PA’s contentions that OD and SK were to blame as they failed to, inter alia, advise PA of their intention to moor was rejected by the judge. Whilst finding that OD was indeed at fault for failing to notify the vessel directly astern (SK) of her intention to moor, the judge found that this was not causative of the collisions.
In any event, PA could not show that she would have reacted differently even if such notice were given by OD or SK. Indeed the judge noted that PA did not take action to moor even though she was informed earlier that there was no longer any movement up or down the canal because of AENEAS or when observation by ECDIS and AIS suggested that the five vessels further down the convoy were about to moor.
The judge stated that common sense would dictate that PA ought to have prepared mooring in such instances. For these reasons, Teare J held that it was more likely that PA had failed to appraise the situation and the risk of a collision, a failure of COLREG rule 5.
The judge concluded that the collision between PA and SK was caused wholly by the fault of PA in her failure to moor in the appropriate stretch of the canal (namely before KM 149). In addition, the judge stated that the first collision, “…not merely provided the opportunity for the later collisions but constituted the cause of them”.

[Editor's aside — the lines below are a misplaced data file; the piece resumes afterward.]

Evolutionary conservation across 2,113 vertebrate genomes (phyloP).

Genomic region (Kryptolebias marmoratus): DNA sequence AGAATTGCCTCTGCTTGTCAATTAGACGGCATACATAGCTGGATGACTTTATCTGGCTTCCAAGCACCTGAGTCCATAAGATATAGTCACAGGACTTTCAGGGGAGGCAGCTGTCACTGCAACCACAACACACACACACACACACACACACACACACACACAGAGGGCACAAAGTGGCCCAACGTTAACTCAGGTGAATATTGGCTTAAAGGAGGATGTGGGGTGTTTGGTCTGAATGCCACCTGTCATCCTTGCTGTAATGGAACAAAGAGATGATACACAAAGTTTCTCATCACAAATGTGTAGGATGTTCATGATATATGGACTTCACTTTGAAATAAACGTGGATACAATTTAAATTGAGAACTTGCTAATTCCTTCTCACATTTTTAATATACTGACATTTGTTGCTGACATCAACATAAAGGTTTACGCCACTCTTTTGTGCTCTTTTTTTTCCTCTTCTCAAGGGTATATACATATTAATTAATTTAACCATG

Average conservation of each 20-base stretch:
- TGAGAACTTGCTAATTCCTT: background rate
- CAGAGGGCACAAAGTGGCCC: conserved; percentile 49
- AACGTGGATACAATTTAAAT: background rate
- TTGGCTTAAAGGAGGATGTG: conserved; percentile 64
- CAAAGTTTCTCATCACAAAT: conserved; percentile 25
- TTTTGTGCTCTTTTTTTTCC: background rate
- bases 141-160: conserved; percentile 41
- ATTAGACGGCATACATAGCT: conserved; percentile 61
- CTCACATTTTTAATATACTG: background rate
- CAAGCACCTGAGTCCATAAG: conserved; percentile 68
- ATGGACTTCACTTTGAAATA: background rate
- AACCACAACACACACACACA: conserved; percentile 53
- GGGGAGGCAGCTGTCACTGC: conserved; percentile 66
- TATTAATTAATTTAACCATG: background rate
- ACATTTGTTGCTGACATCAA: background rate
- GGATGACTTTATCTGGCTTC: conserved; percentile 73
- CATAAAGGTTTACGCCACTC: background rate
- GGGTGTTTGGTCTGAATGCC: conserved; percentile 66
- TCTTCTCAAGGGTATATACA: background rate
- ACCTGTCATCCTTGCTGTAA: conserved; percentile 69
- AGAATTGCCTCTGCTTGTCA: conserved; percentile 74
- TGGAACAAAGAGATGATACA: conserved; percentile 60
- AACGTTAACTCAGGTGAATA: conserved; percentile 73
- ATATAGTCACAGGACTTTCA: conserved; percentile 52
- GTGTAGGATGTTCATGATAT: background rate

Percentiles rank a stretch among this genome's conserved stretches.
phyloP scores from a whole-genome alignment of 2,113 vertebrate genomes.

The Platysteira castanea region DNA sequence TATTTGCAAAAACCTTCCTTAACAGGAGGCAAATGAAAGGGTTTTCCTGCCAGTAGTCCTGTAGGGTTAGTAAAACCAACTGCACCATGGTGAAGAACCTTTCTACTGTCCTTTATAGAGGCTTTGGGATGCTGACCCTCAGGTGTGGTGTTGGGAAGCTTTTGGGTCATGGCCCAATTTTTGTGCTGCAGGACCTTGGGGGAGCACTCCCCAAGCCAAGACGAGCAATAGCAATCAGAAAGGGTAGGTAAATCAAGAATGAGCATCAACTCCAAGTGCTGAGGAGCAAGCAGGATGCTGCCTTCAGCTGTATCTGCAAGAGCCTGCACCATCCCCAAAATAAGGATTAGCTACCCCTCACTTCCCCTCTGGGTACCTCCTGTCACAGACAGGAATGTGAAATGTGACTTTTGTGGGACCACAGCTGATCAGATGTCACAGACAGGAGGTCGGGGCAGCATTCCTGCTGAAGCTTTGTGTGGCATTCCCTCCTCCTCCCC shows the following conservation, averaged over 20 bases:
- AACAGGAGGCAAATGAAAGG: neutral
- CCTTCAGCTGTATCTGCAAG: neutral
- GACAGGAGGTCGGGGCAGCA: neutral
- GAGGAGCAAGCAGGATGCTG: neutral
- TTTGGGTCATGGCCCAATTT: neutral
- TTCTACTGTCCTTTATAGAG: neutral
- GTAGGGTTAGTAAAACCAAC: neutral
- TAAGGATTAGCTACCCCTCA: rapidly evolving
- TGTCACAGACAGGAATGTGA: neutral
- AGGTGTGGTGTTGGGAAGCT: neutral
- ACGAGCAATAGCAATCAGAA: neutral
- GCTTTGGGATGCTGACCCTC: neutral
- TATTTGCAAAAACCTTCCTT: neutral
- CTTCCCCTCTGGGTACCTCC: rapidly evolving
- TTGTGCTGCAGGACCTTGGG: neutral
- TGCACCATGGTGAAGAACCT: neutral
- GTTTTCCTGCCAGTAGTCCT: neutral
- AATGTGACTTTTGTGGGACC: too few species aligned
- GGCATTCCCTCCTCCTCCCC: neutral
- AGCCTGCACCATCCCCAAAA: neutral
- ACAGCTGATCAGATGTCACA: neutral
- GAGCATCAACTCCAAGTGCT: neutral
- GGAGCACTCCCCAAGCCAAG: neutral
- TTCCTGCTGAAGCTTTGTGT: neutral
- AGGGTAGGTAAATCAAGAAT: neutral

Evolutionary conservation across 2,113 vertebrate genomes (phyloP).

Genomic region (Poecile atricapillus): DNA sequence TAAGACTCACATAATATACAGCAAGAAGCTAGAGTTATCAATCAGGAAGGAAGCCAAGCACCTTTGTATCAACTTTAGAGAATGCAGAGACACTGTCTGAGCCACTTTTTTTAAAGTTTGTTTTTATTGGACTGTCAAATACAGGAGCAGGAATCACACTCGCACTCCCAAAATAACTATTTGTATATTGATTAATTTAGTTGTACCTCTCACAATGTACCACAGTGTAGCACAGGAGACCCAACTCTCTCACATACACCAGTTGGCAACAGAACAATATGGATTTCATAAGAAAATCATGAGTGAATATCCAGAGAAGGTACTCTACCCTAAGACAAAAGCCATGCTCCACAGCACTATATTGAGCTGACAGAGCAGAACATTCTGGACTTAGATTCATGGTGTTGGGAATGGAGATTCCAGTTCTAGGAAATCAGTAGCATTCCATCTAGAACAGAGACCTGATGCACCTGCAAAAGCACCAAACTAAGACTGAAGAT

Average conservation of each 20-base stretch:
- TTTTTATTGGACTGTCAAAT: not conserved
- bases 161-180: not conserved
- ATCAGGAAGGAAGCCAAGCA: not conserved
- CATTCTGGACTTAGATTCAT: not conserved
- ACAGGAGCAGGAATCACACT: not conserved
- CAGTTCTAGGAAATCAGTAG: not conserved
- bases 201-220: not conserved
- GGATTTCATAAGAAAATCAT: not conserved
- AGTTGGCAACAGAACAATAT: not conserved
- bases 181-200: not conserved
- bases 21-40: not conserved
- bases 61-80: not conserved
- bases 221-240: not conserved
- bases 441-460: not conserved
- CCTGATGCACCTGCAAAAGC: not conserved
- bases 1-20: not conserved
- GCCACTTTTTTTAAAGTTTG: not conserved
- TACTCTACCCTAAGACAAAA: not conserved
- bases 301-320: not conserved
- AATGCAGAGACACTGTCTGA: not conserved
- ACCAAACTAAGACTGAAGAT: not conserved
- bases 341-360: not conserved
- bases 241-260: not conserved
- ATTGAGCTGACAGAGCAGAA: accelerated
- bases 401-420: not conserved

It is fairly unusual for a judgment to find a vessel wholly to blame for a collision. It is even more unusual for such a finding when multiple vessels are involved, making this case somewhat unique.
As mentioned, this collision emphasises the importance of maintaining a good lookout and to apply common sense. Although not alluded to in the judgment, Rule 2 of the COLREGS already provides for such common sense and is often a rule that is overlooked. Broadly, the first part of this rule requires one to follow both the rules and "the ordinary practice of seaman". This rule calls for those to follow all the normal and accepted practices that one would expect to find at sea, or to put it another way, to use common sense. It is encouraging to see more emphasis placed on common sense in this judgment.